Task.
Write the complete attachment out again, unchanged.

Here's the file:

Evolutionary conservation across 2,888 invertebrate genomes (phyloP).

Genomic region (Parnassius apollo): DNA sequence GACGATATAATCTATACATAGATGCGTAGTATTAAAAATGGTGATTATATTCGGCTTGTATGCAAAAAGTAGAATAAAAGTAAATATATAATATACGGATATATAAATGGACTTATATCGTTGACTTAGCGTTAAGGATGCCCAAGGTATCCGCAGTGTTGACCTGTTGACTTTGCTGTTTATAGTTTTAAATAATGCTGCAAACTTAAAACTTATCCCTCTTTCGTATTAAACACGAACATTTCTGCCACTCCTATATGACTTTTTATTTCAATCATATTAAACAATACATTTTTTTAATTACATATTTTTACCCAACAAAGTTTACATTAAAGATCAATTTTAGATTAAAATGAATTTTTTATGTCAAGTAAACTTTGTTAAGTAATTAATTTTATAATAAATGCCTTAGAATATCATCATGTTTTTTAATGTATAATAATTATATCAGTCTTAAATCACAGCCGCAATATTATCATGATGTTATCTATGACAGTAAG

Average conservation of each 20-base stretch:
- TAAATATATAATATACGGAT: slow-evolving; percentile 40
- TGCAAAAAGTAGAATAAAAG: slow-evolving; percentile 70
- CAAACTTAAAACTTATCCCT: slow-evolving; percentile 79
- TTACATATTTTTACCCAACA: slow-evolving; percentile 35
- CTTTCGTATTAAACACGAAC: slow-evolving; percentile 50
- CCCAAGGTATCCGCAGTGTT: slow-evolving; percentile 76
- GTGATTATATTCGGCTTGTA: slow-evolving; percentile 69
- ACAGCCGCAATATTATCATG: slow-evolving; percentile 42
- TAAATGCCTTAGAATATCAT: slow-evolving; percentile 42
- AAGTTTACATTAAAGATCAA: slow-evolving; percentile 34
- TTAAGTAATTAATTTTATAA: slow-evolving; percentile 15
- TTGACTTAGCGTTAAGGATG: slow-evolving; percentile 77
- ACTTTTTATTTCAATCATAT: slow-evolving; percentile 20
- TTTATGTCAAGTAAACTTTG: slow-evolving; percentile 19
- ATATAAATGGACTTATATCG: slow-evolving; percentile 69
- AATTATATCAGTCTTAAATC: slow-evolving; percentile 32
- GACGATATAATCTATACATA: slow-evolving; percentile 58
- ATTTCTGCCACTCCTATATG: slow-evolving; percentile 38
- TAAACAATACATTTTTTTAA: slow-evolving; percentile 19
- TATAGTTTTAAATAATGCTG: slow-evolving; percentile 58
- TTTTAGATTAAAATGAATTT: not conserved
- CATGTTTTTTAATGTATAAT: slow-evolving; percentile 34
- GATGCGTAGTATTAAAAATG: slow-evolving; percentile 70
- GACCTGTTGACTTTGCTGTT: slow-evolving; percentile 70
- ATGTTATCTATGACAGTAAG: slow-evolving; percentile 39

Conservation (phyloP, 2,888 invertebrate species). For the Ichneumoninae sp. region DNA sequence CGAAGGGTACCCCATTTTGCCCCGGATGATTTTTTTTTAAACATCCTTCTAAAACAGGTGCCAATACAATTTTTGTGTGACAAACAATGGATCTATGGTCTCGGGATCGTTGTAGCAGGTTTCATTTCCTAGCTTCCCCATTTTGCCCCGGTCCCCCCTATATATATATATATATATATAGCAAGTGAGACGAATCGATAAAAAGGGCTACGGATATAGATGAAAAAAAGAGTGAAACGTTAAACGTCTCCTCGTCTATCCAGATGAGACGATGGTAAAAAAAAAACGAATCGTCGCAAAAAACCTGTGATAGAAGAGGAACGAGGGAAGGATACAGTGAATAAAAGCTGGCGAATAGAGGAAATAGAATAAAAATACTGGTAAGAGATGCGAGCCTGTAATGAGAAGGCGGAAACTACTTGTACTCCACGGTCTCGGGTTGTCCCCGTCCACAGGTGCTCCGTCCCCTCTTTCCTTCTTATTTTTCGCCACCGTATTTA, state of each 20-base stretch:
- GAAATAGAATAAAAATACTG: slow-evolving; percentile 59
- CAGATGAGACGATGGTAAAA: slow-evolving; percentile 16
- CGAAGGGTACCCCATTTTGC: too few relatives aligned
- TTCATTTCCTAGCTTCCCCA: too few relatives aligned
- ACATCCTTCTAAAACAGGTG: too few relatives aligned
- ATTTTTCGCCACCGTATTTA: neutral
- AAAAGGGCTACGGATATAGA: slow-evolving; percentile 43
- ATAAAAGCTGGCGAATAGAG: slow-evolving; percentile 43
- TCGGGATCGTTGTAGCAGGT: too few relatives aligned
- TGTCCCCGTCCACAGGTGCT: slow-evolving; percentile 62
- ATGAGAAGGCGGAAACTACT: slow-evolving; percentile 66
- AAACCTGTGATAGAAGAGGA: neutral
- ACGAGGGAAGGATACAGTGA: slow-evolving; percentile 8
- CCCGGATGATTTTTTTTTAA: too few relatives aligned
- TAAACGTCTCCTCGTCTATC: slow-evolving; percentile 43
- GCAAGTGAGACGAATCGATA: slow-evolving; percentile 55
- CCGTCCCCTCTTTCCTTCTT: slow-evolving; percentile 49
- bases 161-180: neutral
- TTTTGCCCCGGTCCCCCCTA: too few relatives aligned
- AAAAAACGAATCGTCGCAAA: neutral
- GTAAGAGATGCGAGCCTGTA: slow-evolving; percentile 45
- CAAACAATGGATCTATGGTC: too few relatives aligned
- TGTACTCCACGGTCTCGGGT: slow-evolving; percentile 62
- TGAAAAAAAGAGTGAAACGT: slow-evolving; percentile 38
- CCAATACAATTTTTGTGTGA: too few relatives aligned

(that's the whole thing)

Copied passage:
Evolutionary conservation across 2,888 invertebrate genomes (phyloP).

Genomic region (Parnassius apollo): DNA sequence GACGATATAATCTATACATAGATGCGTAGTATTAAAAATGGTGATTATATTCGGCTTGTATGCAAAAAGTAGAATAAAAGTAAATATATAATATACGGATATATAAATGGACTTATATCGTTGACTTAGCGTTAAGGATGCCCAAGGTATCCGCAGTGTTGACCTGTTGACTTTGCTGTTTATAGTTTTAAATAATGCTGCAAACTTAAAACTTATCCCTCTTTCGTATTAAACACGAACATTTCTGCCACTCCTATATGACTTTTTATTTCAATCATATTAAACAATACATTTTTTTAATTACATATTTTTACCCAACAAAGTTTACATTAAAGATCAATTTTAGATTAAAATGAATTTTTTATGTCAAGTAAACTTTGTTAAGTAATTAATTTTATAATAAATGCCTTAGAATATCATCATGTTTTTTAATGTATAATAATTATATCAGTCTTAAATCACAGCCGCAATATTATCATGATGTTATCTATGACAGTAAG

Average conservation of each 20-base stretch:
- TAAATATATAATATACGGAT: slow-evolving; percentile 40
- TGCAAAAAGTAGAATAAAAG: slow-evolving; percentile 70
- CAAACTTAAAACTTATCCCT: slow-evolving; percentile 79
- TTACATATTTTTACCCAACA: slow-evolving; percentile 35
- CTTTCGTATTAAACACGAAC: slow-evolving; percentile 50
- CCCAAGGTATCCGCAGTGTT: slow-evolving; percentile 76
- GTGATTATATTCGGCTTGTA: slow-evolving; percentile 69
- ACAGCCGCAATATTATCATG: slow-evolving; percentile 42
- TAAATGCCTTAGAATATCAT: slow-evolving; percentile 42
- AAGTTTACATTAAAGATCAA: slow-evolving; percentile 34
- TTAAGTAATTAATTTTATAA: slow-evolving; percentile 15
- TTGACTTAGCGTTAAGGATG: slow-evolving; percentile 77
- ACTTTTTATTTCAATCATAT: slow-evolving; percentile 20
- TTTATGTCAAGTAAACTTTG: slow-evolving; percentile 19
- ATATAAATGGACTTATATCG: slow-evolving; percentile 69
- AATTATATCAGTCTTAAATC: slow-evolving; percentile 32
- GACGATATAATCTATACATA: slow-evolving; percentile 58
- ATTTCTGCCACTCCTATATG: slow-evolving; percentile 38
- TAAACAATACATTTTTTTAA: slow-evolving; percentile 19
- TATAGTTTTAAATAATGCTG: slow-evolving; percentile 58
- TTTTAGATTAAAATGAATTT: not conserved
- CATGTTTTTTAATGTATAAT: slow-evolving; percentile 34
- GATGCGTAGTATTAAAAATG: slow-evolving; percentile 70
- GACCTGTTGACTTTGCTGTT: slow-evolving; percentile 70
- ATGTTATCTATGACAGTAAG: slow-evolving; percentile 39

Conservation (phyloP, 2,888 invertebrate species). For the Ichneumoninae sp. region DNA sequence CGAAGGGTACCCCATTTTGCCCCGGATGATTTTTTTTTAAACATCCTTCTAAAACAGGTGCCAATACAATTTTTGTGTGACAAACAATGGATCTATGGTCTCGGGATCGTTGTAGCAGGTTTCATTTCCTAGCTTCCCCATTTTGCCCCGGTCCCCCCTATATATATATATATATATATAGCAAGTGAGACGAATCGATAAAAAGGGCTACGGATATAGATGAAAAAAAGAGTGAAACGTTAAACGTCTCCTCGTCTATCCAGATGAGACGATGGTAAAAAAAAAACGAATCGTCGCAAAAAACCTGTGATAGAAGAGGAACGAGGGAAGGATACAGTGAATAAAAGCTGGCGAATAGAGGAAATAGAATAAAAATACTGGTAAGAGATGCGAGCCTGTAATGAGAAGGCGGAAACTACTTGTACTCCACGGTCTCGGGTTGTCCCCGTCCACAGGTGCTCCGTCCCCTCTTTCCTTCTTATTTTTCGCCACCGTATTTA, state of each 20-base stretch:
- GAAATAGAATAAAAATACTG: slow-evolving; percentile 59
- CAGATGAGACGATGGTAAAA: slow-evolving; percentile 16
- CGAAGGGTACCCCATTTTGC: too few relatives aligned
- TTCATTTCCTAGCTTCCCCA: too few relatives aligned
- ACATCCTTCTAAAACAGGTG: too few relatives aligned
- ATTTTTCGCCACCGTATTTA: neutral
- AAAAGGGCTACGGATATAGA: slow-evolving; percentile 43
- ATAAAAGCTGGCGAATAGAG: slow-evolving; percentile 43
- TCGGGATCGTTGTAGCAGGT: too few relatives aligned
- TGTCCCCGTCCACAGGTGCT: slow-evolving; percentile 62
- ATGAGAAGGCGGAAACTACT: slow-evolving; percentile 66
- AAACCTGTGATAGAAGAGGA: neutral
- ACGAGGGAAGGATACAGTGA: slow-evolving; percentile 8
- CCCGGATGATTTTTTTTTAA: too few relatives aligned
- TAAACGTCTCCTCGTCTATC: slow-evolving; percentile 43
- GCAAGTGAGACGAATCGATA: slow-evolving; percentile 55
- CCGTCCCCTCTTTCCTTCTT: slow-evolving; percentile 49
- bases 161-180: neutral
- TTTTGCCCCGGTCCCCCCTA: too few relatives aligned
- AAAAAACGAATCGTCGCAAA: neutral
- GTAAGAGATGCGAGCCTGTA: slow-evolving; percentile 45
- CAAACAATGGATCTATGGTC: too few relatives aligned
- TGTACTCCACGGTCTCGGGT: slow-evolving; percentile 62
- TGAAAAAAAGAGTGAAACGT: slow-evolving; percentile 38
- CCAATACAATTTTTGTGTGA: too few relatives aligned